Cincinnati, August 1856
Caroline has been living in Cincinnati since she moved there with her family in 1849. Now in 1856, Papa and Mama share the “exciting news” that they will be moving to New Ulm, Minnesota the next spring. Free thinking Turnverien members in Cincinnati joined with a group of German immigrants from Chicago to create a German settlement on the frontier. There they would be free from persecution for their way of life and their “foreigness.” They could create a place that promoted mental and physical education where they could freely embrace socializing, music, political discussions and a German way of life while working hard and providing for their families.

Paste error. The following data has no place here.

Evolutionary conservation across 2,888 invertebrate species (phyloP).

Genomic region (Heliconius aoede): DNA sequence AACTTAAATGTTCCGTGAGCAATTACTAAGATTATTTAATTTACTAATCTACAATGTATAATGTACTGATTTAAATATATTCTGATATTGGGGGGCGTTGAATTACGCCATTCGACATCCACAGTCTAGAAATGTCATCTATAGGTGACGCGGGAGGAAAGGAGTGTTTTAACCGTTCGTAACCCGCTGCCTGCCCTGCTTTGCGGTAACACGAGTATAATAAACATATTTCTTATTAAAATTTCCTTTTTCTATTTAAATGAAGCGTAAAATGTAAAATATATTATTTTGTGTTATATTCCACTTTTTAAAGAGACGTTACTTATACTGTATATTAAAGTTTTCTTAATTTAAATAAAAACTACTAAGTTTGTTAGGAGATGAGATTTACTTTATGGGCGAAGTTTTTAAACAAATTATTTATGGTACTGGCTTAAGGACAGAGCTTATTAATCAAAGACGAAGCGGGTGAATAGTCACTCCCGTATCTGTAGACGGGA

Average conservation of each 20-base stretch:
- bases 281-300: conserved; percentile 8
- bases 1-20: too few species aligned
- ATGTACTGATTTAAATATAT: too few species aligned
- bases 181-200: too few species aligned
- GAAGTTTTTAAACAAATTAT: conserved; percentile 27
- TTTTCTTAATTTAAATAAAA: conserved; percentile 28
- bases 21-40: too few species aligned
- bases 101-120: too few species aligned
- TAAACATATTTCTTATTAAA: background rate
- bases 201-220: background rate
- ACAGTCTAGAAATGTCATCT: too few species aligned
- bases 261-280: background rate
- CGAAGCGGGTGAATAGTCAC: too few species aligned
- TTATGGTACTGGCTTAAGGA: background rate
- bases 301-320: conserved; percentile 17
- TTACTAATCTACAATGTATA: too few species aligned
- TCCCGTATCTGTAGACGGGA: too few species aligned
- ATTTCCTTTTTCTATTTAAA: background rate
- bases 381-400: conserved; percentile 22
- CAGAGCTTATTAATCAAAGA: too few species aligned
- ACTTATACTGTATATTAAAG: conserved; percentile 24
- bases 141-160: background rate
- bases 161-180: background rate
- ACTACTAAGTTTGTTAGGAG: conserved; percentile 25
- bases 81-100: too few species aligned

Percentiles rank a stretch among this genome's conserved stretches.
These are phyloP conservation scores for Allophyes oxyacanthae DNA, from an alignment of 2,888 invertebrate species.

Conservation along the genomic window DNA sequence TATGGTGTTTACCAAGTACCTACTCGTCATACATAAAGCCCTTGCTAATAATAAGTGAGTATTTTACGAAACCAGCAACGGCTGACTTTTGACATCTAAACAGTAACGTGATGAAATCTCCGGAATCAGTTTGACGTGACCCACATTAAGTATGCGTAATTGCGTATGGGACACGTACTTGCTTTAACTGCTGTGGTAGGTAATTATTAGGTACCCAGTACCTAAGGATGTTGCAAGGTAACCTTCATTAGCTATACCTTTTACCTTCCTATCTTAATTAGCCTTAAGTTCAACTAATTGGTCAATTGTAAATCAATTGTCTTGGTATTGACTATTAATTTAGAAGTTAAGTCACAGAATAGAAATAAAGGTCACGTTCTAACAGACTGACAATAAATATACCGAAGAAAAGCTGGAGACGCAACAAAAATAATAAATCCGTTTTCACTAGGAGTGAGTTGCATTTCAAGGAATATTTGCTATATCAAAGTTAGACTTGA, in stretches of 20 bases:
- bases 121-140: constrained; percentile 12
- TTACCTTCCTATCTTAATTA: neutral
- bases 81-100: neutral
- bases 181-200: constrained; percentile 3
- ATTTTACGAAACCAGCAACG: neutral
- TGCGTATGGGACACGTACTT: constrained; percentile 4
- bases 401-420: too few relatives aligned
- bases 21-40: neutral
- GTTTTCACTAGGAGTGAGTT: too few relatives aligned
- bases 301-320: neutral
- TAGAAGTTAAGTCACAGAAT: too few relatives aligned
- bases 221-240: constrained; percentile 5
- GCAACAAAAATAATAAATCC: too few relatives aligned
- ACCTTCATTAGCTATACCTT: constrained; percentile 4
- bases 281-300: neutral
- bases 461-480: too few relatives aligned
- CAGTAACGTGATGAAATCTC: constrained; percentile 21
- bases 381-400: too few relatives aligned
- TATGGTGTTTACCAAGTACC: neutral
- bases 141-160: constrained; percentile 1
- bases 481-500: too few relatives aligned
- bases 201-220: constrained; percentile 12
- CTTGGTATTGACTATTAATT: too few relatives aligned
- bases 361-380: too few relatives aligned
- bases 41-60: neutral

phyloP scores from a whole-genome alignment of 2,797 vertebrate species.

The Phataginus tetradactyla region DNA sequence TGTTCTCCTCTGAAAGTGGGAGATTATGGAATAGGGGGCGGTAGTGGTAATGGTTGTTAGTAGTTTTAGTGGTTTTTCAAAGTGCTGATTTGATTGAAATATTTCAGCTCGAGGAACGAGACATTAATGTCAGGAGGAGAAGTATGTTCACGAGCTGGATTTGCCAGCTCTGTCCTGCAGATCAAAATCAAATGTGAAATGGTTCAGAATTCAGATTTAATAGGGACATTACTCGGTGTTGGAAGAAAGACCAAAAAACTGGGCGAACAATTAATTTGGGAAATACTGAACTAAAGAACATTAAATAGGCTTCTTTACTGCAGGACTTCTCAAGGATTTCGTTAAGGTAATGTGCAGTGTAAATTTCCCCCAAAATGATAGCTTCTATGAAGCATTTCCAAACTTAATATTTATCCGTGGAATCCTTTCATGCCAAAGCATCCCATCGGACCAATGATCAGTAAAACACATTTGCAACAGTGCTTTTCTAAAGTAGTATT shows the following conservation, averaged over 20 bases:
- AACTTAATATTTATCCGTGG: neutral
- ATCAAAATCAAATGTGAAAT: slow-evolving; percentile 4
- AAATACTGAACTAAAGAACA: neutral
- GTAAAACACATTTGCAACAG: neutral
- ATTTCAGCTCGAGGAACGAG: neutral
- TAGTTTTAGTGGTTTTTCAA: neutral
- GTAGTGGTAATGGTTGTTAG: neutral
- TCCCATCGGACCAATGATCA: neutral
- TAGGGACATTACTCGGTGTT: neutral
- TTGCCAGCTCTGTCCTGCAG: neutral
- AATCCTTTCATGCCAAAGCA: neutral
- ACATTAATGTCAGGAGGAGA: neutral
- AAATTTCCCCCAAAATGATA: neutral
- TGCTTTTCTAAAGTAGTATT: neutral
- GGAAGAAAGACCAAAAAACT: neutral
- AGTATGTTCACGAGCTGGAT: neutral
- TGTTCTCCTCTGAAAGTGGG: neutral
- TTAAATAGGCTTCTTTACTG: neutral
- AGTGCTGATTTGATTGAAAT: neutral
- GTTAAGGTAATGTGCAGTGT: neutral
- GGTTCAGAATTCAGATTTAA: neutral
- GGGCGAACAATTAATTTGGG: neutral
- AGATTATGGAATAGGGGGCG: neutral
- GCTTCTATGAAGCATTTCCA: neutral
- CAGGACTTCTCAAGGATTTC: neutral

Caroline is not happy with this news. It means leaving the place that she has known forever. Leaving her friends and most importantly, leaving her cat, Putsy Patterfeet. The trip down the Ohio River, up the Mississippi and then up the Minnesota River is a trip too long, even for a beloved cat.
Caroline is fiercely independent and has many questions. Mama says she questions what others assume. Why they have to move? Why is Minnesota the best place to go? Where will be live? How will Papa work? These are the answers Caroline seeks.